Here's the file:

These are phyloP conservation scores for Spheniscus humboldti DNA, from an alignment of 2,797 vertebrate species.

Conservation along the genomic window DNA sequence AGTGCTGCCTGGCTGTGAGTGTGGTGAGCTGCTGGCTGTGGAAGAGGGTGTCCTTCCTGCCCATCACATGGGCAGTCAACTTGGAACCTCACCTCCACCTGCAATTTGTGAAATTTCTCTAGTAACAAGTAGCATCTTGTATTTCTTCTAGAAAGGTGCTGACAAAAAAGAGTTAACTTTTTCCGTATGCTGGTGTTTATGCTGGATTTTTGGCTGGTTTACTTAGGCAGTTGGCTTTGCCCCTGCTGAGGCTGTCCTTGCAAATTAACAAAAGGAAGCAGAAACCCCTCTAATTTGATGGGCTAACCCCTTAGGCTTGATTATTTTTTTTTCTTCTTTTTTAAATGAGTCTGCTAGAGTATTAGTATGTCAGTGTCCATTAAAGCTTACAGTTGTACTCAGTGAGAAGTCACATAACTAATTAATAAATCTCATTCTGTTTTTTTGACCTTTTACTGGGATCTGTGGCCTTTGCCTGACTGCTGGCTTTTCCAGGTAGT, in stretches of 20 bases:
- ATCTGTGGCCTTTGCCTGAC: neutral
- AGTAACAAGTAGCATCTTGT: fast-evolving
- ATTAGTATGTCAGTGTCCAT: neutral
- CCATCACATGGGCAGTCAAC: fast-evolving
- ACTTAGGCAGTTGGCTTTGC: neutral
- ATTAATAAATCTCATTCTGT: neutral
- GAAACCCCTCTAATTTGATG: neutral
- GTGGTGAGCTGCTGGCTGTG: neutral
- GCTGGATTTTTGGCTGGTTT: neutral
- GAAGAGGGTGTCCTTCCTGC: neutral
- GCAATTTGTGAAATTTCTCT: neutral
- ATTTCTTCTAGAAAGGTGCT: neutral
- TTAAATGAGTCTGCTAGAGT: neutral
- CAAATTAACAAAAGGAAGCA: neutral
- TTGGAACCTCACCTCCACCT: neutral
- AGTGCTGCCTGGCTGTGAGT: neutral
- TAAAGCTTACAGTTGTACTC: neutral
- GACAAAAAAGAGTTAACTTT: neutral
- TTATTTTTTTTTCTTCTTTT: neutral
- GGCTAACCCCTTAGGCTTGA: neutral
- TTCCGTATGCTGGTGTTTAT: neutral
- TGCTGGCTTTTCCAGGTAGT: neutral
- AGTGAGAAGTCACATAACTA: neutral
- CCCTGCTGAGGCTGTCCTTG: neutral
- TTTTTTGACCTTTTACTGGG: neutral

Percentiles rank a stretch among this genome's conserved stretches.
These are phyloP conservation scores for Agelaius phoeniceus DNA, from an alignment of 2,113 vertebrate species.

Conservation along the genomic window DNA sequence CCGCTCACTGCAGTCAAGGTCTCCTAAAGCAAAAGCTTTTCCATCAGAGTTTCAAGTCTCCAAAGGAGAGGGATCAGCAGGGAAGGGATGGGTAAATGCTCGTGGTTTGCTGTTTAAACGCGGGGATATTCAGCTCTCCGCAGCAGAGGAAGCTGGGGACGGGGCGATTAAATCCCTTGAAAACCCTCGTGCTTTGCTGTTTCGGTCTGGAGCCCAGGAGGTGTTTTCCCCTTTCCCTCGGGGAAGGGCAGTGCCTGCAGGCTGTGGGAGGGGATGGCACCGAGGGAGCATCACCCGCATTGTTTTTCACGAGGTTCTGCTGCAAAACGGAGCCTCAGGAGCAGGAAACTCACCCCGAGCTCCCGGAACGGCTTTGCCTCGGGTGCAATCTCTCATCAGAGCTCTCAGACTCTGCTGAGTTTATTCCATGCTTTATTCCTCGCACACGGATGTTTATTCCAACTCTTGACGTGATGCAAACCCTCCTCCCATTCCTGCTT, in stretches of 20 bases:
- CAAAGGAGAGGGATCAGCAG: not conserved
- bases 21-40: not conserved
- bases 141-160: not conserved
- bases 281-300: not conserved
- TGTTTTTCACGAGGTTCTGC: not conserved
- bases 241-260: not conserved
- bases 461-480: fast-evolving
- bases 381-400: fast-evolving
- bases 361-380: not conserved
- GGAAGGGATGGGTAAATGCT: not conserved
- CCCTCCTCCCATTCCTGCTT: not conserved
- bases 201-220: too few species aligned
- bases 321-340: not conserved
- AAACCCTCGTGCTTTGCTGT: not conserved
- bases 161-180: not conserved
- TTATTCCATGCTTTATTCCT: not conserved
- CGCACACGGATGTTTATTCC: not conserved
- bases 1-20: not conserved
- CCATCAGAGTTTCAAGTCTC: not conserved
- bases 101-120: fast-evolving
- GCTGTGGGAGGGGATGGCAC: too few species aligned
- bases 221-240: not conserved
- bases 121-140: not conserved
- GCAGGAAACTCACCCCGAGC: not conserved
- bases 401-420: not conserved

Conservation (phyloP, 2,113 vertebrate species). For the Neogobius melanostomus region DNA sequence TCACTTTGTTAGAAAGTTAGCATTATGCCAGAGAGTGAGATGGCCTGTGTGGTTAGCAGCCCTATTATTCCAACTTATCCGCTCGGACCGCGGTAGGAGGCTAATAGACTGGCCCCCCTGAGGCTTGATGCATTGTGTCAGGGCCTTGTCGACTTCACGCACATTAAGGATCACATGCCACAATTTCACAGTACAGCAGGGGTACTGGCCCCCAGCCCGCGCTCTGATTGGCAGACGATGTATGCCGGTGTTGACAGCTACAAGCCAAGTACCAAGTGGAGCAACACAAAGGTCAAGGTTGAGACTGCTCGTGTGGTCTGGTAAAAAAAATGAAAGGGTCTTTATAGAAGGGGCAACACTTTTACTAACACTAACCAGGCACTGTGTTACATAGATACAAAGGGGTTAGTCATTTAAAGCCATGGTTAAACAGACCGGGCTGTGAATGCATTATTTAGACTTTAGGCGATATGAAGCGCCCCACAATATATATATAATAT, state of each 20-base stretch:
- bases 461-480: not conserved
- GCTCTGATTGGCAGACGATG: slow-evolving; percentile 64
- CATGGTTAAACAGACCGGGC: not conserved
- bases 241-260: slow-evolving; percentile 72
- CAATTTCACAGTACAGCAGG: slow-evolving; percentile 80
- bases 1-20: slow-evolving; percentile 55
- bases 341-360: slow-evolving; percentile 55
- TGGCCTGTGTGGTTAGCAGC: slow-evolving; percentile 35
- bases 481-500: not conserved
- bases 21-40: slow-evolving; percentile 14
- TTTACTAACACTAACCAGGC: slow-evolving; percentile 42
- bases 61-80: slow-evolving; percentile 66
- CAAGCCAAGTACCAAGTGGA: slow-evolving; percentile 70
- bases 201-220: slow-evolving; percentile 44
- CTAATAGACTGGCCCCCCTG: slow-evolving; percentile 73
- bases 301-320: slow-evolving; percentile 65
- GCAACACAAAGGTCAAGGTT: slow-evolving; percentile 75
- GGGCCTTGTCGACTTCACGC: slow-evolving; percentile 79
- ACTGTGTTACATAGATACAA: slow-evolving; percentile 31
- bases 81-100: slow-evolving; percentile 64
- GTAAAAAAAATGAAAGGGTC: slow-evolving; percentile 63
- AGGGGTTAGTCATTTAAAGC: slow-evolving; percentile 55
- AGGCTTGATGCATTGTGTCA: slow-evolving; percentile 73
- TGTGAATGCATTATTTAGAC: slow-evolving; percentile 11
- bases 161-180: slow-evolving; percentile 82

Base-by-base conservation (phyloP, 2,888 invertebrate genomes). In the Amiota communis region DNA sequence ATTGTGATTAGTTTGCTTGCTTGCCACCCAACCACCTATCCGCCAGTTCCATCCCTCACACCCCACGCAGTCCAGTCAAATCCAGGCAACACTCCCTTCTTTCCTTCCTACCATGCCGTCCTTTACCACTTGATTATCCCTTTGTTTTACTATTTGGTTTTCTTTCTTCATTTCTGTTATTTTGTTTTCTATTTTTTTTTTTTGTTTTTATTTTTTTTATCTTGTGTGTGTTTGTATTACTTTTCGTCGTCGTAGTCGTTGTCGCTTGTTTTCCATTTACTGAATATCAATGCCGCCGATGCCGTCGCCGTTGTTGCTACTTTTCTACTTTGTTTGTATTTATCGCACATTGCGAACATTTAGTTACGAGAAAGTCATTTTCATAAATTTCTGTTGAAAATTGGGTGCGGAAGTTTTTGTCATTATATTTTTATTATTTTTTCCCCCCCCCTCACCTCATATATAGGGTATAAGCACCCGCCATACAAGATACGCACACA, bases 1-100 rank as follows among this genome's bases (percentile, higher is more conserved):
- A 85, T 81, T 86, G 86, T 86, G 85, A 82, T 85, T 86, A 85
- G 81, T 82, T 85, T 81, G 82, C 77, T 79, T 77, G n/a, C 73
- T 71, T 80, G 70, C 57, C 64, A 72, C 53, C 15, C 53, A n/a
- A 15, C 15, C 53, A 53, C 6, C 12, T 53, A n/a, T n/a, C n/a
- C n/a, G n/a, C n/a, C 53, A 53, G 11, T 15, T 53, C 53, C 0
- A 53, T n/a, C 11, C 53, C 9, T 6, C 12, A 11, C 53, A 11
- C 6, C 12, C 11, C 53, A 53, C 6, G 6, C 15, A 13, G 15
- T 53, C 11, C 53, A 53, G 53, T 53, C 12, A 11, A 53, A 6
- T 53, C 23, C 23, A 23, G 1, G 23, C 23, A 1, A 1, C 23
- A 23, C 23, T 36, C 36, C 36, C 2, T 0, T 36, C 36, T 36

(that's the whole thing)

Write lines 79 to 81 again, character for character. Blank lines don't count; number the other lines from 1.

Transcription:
- AGGCTTGATGCATTGTGTCA: slow-evolving; percentile 73
- TGTGAATGCATTATTTAGAC: slow-evolving; percentile 11
- bases 161-180: slow-evolving; percentile 82